Let $K$ be the splitting field of all polynomials of degree $4$ in $\mathbb{Q}[x]$. For which $n\in \mathbb{N}$ the $n$-th primitive root of unity $\xi_n\in K$ ?

I've shown that $K$ is an algebraic, normal and separable extension of $\mathbb{Q}$. Clearly $\xi_n\in K$ for $n=1, 2, 3, 4, 5, 6, 8, 10, 12$ (the minimal polynomial of $\xi_n$ over $\mathbb{Q}$ has degree $\varphi(n)$). Any hints to continue?

  • $\begingroup$ $n=7$ is also there. The condition is that the group $(\mathbb Z/n\mathbb Z)^*$ (of invertible elements) should be isomorphic to a product of cyclic groups of order $\leq 4$. I'm not quite sure how to characterize such $n$'s (it's enough to consider $n$'s which are prime powers, and the prime must be either $\leq 4$ or the power must be $1$, but after thatit needs some thinking) $\endgroup$ – user8268 Jan 23 '15 at 12:19
  • $\begingroup$ Dear @user 8268: I didn't check the result in your comment but I have no objection any more. $\endgroup$ – Georges Elencwajg Jan 23 '15 at 12:53
  • $\begingroup$ @user8268: how do you show, for example, that $\xi_{11}\not\in K$ ? $\endgroup$ – user72870 Jan 23 '15 at 13:13
  • $\begingroup$ if $L$ is the splitting field of $k$ polynomials of deg $4$ then the Galois of $L$ over $\mathbb Q$ is a subgroup of $(S_4)^k$, so $10$ doesn't divide the degree $[L:\mathbb Q]$. However $10$ is the degree of $\mathbb Q(\xi_{11})$, so it can't be a subfield of $L$. $\endgroup$ – user8268 Jan 23 '15 at 13:30
  • $\begingroup$ @user8268: Ok, you should post your comments as an answer. $\endgroup$ – user72870 Jan 23 '15 at 13:36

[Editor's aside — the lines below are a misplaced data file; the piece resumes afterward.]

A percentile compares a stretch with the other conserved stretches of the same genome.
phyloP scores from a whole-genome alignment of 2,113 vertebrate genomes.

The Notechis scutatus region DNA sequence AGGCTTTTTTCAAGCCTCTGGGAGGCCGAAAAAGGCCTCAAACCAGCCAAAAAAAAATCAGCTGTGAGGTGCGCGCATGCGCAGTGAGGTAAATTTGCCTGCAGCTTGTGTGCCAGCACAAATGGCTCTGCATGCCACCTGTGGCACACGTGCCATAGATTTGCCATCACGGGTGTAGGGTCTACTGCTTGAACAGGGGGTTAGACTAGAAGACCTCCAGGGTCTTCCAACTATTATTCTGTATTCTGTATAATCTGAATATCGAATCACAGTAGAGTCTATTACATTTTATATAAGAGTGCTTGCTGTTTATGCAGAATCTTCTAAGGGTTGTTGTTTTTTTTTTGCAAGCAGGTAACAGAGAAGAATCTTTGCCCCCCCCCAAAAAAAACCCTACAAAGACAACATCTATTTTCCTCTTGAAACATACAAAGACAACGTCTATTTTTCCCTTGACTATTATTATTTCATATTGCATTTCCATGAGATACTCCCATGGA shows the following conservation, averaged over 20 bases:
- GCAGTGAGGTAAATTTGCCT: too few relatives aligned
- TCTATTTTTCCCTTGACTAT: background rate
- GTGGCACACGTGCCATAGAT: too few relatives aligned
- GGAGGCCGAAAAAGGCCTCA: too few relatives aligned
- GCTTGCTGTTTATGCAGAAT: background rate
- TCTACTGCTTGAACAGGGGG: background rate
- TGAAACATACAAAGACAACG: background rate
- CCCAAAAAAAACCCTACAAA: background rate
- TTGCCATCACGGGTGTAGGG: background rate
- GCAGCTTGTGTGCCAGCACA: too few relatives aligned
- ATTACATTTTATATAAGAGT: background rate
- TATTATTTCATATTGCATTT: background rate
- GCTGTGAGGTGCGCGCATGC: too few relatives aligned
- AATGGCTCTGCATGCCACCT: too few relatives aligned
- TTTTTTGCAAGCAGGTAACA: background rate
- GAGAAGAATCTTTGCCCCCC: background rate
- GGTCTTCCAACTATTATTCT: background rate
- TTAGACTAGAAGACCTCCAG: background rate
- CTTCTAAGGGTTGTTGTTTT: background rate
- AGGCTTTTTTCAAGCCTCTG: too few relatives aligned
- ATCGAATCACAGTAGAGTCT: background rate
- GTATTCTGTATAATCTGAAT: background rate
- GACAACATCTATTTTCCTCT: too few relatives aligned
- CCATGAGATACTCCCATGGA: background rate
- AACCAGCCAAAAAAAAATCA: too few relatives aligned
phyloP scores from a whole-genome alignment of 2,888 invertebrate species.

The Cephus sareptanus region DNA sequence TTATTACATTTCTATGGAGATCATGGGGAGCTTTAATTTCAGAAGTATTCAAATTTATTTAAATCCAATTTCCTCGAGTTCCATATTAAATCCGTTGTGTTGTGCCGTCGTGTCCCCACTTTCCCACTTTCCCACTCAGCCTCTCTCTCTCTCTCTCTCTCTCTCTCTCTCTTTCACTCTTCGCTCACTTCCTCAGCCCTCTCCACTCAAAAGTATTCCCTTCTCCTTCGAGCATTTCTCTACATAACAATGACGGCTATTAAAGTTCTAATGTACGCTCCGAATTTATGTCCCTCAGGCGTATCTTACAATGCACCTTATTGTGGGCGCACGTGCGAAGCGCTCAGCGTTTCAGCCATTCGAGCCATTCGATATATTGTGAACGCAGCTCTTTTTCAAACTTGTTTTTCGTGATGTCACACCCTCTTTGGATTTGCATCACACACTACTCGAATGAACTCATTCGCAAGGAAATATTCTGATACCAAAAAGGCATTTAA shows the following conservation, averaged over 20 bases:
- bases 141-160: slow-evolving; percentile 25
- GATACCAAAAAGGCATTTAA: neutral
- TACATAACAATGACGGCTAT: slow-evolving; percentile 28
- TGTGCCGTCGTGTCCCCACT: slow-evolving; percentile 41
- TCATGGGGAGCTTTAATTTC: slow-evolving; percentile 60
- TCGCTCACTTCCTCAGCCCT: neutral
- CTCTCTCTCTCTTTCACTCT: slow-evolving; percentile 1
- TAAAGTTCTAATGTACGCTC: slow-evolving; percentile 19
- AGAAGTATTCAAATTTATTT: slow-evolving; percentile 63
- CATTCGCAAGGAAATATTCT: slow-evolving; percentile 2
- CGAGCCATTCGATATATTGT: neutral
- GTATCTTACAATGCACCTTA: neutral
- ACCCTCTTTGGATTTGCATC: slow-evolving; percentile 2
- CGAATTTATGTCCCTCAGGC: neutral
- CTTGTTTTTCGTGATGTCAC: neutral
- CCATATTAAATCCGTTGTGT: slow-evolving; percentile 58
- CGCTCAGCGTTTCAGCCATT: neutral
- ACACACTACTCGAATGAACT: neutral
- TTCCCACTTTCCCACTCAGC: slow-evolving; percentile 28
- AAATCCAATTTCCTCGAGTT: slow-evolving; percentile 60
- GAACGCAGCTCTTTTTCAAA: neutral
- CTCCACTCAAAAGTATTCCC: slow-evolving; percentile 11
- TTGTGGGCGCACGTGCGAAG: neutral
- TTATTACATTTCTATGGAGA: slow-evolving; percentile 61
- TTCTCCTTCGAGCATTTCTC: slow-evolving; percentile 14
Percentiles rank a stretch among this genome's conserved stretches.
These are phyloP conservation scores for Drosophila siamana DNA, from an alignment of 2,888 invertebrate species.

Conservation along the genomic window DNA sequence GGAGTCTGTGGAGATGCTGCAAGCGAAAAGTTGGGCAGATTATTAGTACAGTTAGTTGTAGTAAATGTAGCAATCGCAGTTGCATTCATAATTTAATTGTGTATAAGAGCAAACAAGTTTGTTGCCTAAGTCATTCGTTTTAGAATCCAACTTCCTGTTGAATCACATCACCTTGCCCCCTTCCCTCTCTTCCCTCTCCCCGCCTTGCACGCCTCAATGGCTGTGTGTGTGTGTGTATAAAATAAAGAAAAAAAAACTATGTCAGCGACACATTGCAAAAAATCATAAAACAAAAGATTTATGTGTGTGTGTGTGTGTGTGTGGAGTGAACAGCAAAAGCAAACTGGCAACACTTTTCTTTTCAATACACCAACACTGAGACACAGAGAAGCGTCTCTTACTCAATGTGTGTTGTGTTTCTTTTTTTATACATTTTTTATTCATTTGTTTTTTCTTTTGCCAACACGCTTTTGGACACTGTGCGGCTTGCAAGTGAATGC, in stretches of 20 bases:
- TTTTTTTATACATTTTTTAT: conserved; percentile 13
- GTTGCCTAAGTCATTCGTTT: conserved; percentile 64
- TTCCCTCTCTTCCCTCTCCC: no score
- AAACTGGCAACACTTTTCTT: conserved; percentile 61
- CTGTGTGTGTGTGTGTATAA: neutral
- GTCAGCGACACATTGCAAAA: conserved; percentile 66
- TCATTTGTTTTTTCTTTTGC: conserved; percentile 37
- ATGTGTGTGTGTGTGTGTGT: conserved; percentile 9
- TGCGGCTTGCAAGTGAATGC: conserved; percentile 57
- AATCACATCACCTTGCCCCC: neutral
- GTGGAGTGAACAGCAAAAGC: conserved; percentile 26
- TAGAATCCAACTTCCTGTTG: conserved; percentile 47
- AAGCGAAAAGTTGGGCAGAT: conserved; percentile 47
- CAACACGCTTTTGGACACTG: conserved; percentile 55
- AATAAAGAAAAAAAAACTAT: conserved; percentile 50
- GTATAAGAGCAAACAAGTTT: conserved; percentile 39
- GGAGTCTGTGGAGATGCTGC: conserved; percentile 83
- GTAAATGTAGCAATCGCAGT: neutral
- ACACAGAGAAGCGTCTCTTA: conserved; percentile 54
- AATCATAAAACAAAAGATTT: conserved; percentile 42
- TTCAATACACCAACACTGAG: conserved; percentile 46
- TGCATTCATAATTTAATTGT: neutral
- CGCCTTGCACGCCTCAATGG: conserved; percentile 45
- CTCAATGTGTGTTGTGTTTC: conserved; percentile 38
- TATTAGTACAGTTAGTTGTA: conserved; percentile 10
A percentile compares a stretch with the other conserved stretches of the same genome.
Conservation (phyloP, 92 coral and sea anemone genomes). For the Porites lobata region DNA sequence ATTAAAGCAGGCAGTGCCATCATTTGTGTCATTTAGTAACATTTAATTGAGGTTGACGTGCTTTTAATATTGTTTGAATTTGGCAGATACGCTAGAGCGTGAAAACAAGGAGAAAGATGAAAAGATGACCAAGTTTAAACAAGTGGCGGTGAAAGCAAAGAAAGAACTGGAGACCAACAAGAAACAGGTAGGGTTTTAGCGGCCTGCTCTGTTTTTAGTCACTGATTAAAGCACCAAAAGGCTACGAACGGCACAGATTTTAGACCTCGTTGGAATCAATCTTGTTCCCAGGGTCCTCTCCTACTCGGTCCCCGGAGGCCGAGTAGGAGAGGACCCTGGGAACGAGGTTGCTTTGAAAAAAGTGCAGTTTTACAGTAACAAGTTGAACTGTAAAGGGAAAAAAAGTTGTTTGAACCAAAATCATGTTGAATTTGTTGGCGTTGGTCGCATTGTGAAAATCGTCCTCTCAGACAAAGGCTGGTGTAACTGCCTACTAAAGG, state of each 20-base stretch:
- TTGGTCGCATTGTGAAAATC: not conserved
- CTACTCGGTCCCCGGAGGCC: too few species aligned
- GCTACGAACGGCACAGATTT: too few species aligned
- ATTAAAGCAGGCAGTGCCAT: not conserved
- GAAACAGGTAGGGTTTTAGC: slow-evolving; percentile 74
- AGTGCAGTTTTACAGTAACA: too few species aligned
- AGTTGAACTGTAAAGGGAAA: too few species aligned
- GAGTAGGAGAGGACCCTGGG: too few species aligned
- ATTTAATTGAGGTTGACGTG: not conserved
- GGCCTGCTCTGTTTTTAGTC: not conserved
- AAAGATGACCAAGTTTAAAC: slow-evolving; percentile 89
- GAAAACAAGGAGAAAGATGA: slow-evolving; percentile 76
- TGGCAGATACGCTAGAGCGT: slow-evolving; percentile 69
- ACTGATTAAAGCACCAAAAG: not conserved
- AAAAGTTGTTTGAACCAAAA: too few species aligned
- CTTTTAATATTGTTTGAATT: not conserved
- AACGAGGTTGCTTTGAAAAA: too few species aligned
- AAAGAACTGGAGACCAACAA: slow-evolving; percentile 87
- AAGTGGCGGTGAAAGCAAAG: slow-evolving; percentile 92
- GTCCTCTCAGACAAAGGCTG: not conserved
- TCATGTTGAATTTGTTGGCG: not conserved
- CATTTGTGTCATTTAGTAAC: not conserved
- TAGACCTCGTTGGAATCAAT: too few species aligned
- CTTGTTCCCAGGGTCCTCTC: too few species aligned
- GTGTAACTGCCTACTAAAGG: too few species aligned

$\xi_n$ is in $K$ iff the group $(\mathbb Z/n\mathbb Z)^*$ (of invertible elements of $\mathbb Z/n\mathbb Z$) is isomorphic to a product of cyclic groups which are of order $\leq 4$ $\ \ \ \ \ \ \ \ \ (*)$

to prove it:

one direction: if $L$ is the splitting field of $k$ polynomials of degree $4$ in $\mathbb Q[x]$ then $G=Gal(L/\mathbb Q)$ is a subgroup of $(S_4)^k$ (as it permutes the roots of those polynomials). If $\xi_n\in L$ then we have a surjection $r:G\to Gal(\mathbb Q(\xi_n)/\mathbb Q)=(\mathbb Z/n\mathbb Z)^*$. Now $(\mathbb Z/k\mathbb Z)^*$ (being a finite Abelian group) is isomorphic to a product of $C_{p^m}$'s (cyclic groups of prime-power order). If $p^m>4$ then the generator $c$ of $C_{p^m}$ can't be in the image of $r$ (as there is no element in $G\subset(S_4)^k$ whose order is divisible by $p^m$).

the other direction: if $Gal(\mathbb Q(\xi_n)/\mathbb Q)=(\mathbb Z/n\mathbb Z)^*\cong\prod_i C_{s_i}$ with $s_i\leq4$ then let $F_i\subset\mathbb Q(\xi_n)$ be the fixed field of $\prod_{j\neq i} C_{s_j}$, so that $Gal(F_i/\mathbb Q)=C_{s_i}$. If $\alpha_i\in F_i$ is such that $F_i=\mathbb Q(\alpha_i)$ and $f_i$ is the minimal polynomial of $\alpha_i$ then we see that $\mathbb Q(\xi_n)$ is the splitting field of the $f_i$'s.

Now for which $n$'s is the condition $(*)$ actually satisfied: if $n=\prod p^a$ (prime powers with different $p$'s) then $(\mathbb Z/n\mathbb Z)^*=\prod(\mathbb Z/p^a\mathbb Z)^*$, so let's suppose that $n$ is a prime power. If $p>2$ then $(\mathbb Z/p^a\mathbb Z)^*$ is cyclic $C_{p^{a-1}(p-1)}\cong C_{p^{a-1}}\times C_{p-1}$. So $(*)$ fails if $a>1$ and $p>3$, and also for $a>2$ and $p=3$. When $a=1$ then permissible $p>3$'s are $p=5$ ($C_4$), $p=7$ ($C_2\times C_3$), $p=13$ ($C_4\times C_3$). For $p=2$ it's uglier, and there $2^a$ works for $a\leq4$

So the final answer is (modulo mistakes): $n$ has to be a product of $2^a,3^b,5,7,13$ with $a\leq4$, $b\leq2$, using each number at most once.


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